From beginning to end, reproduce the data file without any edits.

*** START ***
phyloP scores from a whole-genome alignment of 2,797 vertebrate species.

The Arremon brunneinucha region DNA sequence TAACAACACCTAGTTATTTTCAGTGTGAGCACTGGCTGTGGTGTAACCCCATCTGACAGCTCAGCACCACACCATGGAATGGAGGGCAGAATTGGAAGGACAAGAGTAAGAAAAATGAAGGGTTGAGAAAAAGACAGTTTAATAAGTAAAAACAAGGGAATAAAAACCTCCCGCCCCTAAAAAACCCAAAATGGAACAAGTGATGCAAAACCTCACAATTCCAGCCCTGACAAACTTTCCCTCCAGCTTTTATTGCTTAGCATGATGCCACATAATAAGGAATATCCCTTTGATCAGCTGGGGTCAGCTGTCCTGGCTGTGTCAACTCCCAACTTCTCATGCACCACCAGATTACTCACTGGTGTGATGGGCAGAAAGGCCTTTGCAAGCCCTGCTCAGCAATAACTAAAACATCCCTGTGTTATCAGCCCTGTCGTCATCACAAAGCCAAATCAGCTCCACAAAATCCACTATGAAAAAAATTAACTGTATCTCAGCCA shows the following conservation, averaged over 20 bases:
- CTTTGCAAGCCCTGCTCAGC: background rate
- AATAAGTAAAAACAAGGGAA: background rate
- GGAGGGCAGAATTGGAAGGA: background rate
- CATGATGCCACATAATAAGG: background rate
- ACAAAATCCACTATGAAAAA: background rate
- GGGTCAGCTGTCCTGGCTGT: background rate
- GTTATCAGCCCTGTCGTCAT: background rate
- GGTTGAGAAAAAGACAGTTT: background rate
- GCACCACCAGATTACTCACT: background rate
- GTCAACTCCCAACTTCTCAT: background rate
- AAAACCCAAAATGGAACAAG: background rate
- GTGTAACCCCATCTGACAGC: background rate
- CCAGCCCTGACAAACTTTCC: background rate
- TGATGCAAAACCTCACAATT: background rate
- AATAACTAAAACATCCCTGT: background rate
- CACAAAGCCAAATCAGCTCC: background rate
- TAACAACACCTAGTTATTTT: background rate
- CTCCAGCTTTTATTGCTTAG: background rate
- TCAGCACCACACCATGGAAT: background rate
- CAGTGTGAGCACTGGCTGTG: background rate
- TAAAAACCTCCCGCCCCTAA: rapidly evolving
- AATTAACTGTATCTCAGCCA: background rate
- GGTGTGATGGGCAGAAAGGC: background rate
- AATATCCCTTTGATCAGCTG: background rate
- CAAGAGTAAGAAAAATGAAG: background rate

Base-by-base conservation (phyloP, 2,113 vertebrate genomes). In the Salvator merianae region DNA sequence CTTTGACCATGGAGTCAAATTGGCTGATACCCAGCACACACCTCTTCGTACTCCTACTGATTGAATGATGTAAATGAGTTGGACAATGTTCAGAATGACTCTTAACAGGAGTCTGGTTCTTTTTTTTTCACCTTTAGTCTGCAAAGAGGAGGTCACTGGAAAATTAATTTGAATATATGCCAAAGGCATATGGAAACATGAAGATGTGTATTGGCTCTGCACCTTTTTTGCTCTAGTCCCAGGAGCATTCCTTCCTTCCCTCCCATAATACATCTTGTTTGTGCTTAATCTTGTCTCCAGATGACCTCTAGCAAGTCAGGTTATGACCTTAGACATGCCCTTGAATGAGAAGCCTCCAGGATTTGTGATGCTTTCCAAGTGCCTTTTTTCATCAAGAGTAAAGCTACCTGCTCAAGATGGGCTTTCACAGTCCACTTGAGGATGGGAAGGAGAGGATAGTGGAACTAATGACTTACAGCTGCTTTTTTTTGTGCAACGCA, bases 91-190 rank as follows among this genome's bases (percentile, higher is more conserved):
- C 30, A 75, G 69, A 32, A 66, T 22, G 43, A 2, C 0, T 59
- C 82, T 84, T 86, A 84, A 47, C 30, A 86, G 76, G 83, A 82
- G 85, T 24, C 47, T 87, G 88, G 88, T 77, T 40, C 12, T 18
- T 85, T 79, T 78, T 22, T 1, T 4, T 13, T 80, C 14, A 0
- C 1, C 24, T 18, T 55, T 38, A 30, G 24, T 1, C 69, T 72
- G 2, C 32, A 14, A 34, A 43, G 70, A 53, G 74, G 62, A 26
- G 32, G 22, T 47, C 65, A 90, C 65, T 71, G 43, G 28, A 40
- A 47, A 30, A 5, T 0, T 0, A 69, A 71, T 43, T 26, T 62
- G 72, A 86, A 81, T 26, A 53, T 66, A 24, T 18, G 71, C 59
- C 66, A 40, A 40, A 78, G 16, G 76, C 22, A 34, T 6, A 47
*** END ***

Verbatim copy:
phyloP scores from a whole-genome alignment of 2,797 vertebrate species.

The Arremon brunneinucha region DNA sequence TAACAACACCTAGTTATTTTCAGTGTGAGCACTGGCTGTGGTGTAACCCCATCTGACAGCTCAGCACCACACCATGGAATGGAGGGCAGAATTGGAAGGACAAGAGTAAGAAAAATGAAGGGTTGAGAAAAAGACAGTTTAATAAGTAAAAACAAGGGAATAAAAACCTCCCGCCCCTAAAAAACCCAAAATGGAACAAGTGATGCAAAACCTCACAATTCCAGCCCTGACAAACTTTCCCTCCAGCTTTTATTGCTTAGCATGATGCCACATAATAAGGAATATCCCTTTGATCAGCTGGGGTCAGCTGTCCTGGCTGTGTCAACTCCCAACTTCTCATGCACCACCAGATTACTCACTGGTGTGATGGGCAGAAAGGCCTTTGCAAGCCCTGCTCAGCAATAACTAAAACATCCCTGTGTTATCAGCCCTGTCGTCATCACAAAGCCAAATCAGCTCCACAAAATCCACTATGAAAAAAATTAACTGTATCTCAGCCA shows the following conservation, averaged over 20 bases:
- CTTTGCAAGCCCTGCTCAGC: background rate
- AATAAGTAAAAACAAGGGAA: background rate
- GGAGGGCAGAATTGGAAGGA: background rate
- CATGATGCCACATAATAAGG: background rate
- ACAAAATCCACTATGAAAAA: background rate
- GGGTCAGCTGTCCTGGCTGT: background rate
- GTTATCAGCCCTGTCGTCAT: background rate
- GGTTGAGAAAAAGACAGTTT: background rate
- GCACCACCAGATTACTCACT: background rate
- GTCAACTCCCAACTTCTCAT: background rate
- AAAACCCAAAATGGAACAAG: background rate
- GTGTAACCCCATCTGACAGC: background rate
- CCAGCCCTGACAAACTTTCC: background rate
- TGATGCAAAACCTCACAATT: background rate
- AATAACTAAAACATCCCTGT: background rate
- CACAAAGCCAAATCAGCTCC: background rate
- TAACAACACCTAGTTATTTT: background rate
- CTCCAGCTTTTATTGCTTAG: background rate
- TCAGCACCACACCATGGAAT: background rate
- CAGTGTGAGCACTGGCTGTG: background rate
- TAAAAACCTCCCGCCCCTAA: rapidly evolving
- AATTAACTGTATCTCAGCCA: background rate
- GGTGTGATGGGCAGAAAGGC: background rate
- AATATCCCTTTGATCAGCTG: background rate
- CAAGAGTAAGAAAAATGAAG: background rate

Base-by-base conservation (phyloP, 2,113 vertebrate genomes). In the Salvator merianae region DNA sequence CTTTGACCATGGAGTCAAATTGGCTGATACCCAGCACACACCTCTTCGTACTCCTACTGATTGAATGATGTAAATGAGTTGGACAATGTTCAGAATGACTCTTAACAGGAGTCTGGTTCTTTTTTTTTCACCTTTAGTCTGCAAAGAGGAGGTCACTGGAAAATTAATTTGAATATATGCCAAAGGCATATGGAAACATGAAGATGTGTATTGGCTCTGCACCTTTTTTGCTCTAGTCCCAGGAGCATTCCTTCCTTCCCTCCCATAATACATCTTGTTTGTGCTTAATCTTGTCTCCAGATGACCTCTAGCAAGTCAGGTTATGACCTTAGACATGCCCTTGAATGAGAAGCCTCCAGGATTTGTGATGCTTTCCAAGTGCCTTTTTTCATCAAGAGTAAAGCTACCTGCTCAAGATGGGCTTTCACAGTCCACTTGAGGATGGGAAGGAGAGGATAGTGGAACTAATGACTTACAGCTGCTTTTTTTTGTGCAACGCA, bases 91-190 rank as follows among this genome's bases (percentile, higher is more conserved):
- C 30, A 75, G 69, A 32, A 66, T 22, G 43, A 2, C 0, T 59
- C 82, T 84, T 86, A 84, A 47, C 30, A 86, G 76, G 83, A 82
- G 85, T 24, C 47, T 87, G 88, G 88, T 77, T 40, C 12, T 18
- T 85, T 79, T 78, T 22, T 1, T 4, T 13, T 80, C 14, A 0
- C 1, C 24, T 18, T 55, T 38, A 30, G 24, T 1, C 69, T 72
- G 2, C 32, A 14, A 34, A 43, G 70, A 53, G 74, G 62, A 26
- G 32, G 22, T 47, C 65, A 90, C 65, T 71, G 43, G 28, A 40
- A 47, A 30, A 5, T 0, T 0, A 69, A 71, T 43, T 26, T 62
- G 72, A 86, A 81, T 26, A 53, T 66, A 24, T 18, G 71, C 59
- C 66, A 40, A 40, A 78, G 16, G 76, C 22, A 34, T 6, A 47